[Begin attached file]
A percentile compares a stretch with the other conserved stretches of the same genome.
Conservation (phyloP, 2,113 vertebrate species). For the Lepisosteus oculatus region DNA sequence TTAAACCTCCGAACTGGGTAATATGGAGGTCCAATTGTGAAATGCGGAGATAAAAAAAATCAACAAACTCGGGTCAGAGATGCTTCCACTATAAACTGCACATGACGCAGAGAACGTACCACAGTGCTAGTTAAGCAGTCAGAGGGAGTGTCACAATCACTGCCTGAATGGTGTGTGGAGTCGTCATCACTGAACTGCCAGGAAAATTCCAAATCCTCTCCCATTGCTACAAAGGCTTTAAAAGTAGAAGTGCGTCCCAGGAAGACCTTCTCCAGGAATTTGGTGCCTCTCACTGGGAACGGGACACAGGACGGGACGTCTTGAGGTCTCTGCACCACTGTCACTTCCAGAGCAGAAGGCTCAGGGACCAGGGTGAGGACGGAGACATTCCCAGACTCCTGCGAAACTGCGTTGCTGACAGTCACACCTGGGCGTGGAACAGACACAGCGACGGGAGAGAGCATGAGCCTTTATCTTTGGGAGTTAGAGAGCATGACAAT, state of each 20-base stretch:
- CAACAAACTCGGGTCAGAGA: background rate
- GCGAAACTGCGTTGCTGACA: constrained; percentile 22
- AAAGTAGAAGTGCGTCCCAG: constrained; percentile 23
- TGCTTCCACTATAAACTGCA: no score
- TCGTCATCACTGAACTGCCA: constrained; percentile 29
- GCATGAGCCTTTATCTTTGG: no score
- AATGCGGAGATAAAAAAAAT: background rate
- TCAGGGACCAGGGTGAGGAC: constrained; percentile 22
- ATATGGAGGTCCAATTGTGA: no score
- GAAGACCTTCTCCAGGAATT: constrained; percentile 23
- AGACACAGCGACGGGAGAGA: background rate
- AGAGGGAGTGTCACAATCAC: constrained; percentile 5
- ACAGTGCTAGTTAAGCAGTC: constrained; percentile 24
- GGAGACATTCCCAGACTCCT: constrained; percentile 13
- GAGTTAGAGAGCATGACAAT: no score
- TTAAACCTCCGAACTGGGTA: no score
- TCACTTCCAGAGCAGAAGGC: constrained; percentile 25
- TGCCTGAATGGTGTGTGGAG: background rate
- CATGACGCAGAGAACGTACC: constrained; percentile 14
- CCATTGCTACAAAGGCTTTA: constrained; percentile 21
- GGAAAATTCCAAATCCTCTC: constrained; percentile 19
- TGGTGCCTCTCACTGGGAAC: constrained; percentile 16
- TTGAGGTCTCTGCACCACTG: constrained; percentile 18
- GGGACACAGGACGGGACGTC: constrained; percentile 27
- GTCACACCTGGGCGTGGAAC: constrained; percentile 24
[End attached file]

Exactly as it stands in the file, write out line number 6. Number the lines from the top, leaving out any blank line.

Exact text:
- TGCTTCCACTATAAACTGCA: no score